159. Coccinelle August 12, 2011 at 11:16 pm #

    @ gap.runner

    You are right with the sanitizer but it’s not the sole aspect. It’s really bad for the environment AND your children health. The antibacterial Triclosan, for example, is linked with tons of health issues not counting the fact that if your child drink the stuff, it’s poison because of alcool. Plus, as stated above (I think) if used on your skin, it kills all the good bacteria and let the bad reproduce…

    I guess if you use it only on shopping carts it’s not so bad but I tend to think that those mothers use it everywhere… and anyway, I have a mental block that have nothing to do with all I said above: I can’t stand their odours. I’m just intolerant to perfume and those reek!

  160. SKL August 12, 2011 at 11:21 pm #

    I didn’t notice anyone saying “you’re a bad parent if . . .,” – but I did not read all of the comments.

  161. SKL August 12, 2011 at 11:24 pm #

    I have to say that I have never used a “sanitizer” of any kind, nor wiped anything down before exposing my kid to it, and yet my kids were pretty much never sick until they entered daycare.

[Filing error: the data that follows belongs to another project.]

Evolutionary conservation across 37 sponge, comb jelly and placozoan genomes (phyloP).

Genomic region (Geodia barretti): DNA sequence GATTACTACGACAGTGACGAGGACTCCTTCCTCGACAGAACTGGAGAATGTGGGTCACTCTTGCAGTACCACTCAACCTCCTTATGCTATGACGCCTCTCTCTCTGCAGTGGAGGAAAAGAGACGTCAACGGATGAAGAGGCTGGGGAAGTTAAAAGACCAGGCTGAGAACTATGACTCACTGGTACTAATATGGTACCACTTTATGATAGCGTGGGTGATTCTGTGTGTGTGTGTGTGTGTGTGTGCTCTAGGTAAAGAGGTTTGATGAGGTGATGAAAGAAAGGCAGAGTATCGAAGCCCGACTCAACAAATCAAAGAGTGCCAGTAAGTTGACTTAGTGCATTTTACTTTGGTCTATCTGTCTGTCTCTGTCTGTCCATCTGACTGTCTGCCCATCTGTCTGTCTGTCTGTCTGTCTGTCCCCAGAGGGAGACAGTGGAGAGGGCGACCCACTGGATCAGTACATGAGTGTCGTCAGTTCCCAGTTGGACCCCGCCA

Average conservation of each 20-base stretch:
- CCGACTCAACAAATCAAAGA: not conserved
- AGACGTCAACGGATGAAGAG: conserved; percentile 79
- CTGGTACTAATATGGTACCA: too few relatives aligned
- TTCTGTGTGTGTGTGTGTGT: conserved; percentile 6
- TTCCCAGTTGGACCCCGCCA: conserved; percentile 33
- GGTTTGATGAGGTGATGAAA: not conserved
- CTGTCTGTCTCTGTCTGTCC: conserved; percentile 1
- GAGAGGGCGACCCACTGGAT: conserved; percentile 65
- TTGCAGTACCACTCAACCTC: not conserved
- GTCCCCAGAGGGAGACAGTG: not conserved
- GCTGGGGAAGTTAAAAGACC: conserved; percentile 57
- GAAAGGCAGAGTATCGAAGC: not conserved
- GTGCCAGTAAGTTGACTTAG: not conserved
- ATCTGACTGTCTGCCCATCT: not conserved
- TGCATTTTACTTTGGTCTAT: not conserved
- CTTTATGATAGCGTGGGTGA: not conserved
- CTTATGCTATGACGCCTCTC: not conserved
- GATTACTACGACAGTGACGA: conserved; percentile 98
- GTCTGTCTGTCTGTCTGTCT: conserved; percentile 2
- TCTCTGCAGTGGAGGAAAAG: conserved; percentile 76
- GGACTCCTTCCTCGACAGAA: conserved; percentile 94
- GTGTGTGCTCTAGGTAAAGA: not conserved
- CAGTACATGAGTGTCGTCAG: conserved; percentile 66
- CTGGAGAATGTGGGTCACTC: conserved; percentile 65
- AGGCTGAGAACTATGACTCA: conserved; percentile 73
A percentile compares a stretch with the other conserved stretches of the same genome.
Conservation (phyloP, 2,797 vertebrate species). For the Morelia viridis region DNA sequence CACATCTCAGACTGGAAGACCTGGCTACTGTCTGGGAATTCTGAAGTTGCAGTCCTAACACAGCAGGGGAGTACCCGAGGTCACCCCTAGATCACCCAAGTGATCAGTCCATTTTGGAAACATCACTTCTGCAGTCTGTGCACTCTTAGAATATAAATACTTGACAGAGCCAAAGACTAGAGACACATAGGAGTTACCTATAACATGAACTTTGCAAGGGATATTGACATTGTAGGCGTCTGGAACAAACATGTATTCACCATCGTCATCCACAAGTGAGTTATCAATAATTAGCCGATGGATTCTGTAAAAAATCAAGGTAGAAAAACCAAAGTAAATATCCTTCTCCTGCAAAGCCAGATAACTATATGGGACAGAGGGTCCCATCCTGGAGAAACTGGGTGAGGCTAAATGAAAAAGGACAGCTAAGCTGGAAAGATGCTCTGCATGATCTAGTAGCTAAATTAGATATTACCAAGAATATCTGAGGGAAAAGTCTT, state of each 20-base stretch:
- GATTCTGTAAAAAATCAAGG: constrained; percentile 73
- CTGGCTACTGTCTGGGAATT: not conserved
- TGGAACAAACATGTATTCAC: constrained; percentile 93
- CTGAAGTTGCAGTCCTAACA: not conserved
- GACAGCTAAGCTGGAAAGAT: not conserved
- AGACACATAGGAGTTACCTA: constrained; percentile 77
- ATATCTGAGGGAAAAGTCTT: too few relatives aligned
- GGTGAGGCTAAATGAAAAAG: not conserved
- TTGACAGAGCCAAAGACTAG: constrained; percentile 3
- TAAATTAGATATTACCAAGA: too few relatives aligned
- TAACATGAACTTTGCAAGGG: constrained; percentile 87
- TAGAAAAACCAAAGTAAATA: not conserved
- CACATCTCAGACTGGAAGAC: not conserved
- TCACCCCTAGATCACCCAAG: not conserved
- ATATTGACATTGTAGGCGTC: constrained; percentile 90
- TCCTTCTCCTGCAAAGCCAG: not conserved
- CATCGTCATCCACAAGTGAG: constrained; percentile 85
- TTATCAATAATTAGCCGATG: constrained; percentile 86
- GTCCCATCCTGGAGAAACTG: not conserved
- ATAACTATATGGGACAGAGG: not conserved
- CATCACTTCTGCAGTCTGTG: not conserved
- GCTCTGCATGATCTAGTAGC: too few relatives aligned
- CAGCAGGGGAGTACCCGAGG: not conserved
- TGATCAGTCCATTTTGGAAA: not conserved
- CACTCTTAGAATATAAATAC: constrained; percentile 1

Again, I know some kids are immune compromised and I’m not picking on anyone. But for people with healthy kids in everyday situations, sanitizing is more for parents’ mental comfort than their kids’ health.

  162. Coccinelle August 12, 2011 at 11:36 pm #

    @ SKL

    I agree with you but I also think that it’s the companies and their publicity that are the most to blame. Before we were mentally comfortable just right because it didn’t exist but now we need it because those company created a need. Companies are out there to create needs, it’s the same for the portable straps or juice box boxes.

    I guess some are more vulnerable to advertisement than others, but I will never blame someone that fall pray to advertisement, I blame the companies!

  163. Al August 12, 2011 at 11:44 pm #

    I am using a set of juice box holders that works fine for my twins.